Re: speed versus C

From: William Chesters (
Date: Fri Oct 08 1999 - 02:26:55 MET DST

Date: Fri, 8 Oct 1999 01:26:55 +0100
Message-Id: <199910080026.BAA03378@toy.william.bogus>
From: William Chesters <>
Subject: Re: speed versus C
In-Reply-To: <99100800064700.23684@ice>

Gerd Stolpmann writes:
> >For me, the kind of elegance and beauty you want in a language
> >comes not from constructing castles in the air, but from using
> >abstract ideas to understand the real world better. ocaml says
> >"look, this is what you really mean when you write machine code".
> I agree only partly. [...] For example, I cannot even imagine an
> assembler program that uses closures (paraphrased by machine
> instructions); there is always a much simpler way to get the same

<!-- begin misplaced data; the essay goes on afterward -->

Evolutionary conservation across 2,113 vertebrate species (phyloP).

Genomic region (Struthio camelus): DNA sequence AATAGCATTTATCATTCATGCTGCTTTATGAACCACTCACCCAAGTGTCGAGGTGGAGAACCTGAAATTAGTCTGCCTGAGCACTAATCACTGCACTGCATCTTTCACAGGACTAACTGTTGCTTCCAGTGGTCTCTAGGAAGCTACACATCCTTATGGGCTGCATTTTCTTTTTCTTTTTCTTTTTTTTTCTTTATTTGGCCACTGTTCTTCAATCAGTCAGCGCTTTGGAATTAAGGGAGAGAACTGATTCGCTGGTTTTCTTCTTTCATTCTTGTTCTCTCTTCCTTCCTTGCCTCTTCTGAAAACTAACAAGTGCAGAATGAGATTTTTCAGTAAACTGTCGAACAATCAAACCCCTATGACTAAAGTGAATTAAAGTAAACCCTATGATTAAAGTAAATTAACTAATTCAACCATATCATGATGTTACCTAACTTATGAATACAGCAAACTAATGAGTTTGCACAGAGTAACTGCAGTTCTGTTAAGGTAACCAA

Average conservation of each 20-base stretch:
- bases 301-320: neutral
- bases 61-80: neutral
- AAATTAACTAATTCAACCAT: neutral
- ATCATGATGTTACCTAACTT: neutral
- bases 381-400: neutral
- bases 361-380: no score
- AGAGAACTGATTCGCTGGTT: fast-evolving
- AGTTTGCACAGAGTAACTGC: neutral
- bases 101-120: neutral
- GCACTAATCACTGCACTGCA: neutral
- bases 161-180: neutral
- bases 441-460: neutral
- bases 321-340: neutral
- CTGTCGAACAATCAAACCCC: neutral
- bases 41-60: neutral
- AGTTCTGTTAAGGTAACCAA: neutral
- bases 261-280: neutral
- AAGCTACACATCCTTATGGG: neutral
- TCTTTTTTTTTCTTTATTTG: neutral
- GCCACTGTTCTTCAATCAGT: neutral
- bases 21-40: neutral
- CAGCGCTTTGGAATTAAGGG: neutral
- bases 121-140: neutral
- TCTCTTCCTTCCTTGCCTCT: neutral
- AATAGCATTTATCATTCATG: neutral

> effect.

OK, how about this real life example from the Linux kernel:

        error = file->f_op->read(inode,file,buf,count);

Here, `file' is a faked object, with `vtbl' = `f_op' and `this' passed
in the second argument. And what is a closure if not an object with
one method :-) ? I think this is quite a natural idiom to use, even
in assembler---especially once one has seen how it can be given a nice
meaning within a higher level framework like C++ or indeed Caml.

> I like Caml because it does not waste resources, and because it
> shows how cheap abstraction can be.

I can but agree ... (Though I'd argue that's because it sticks to
abstractions that "ornament" the low-level computational model without
"obscuring" it :-) .)

> I have done some benchmarks in the meantime:

Thanks, they were interesting (I was wrong about vectors being quicker
to construct).

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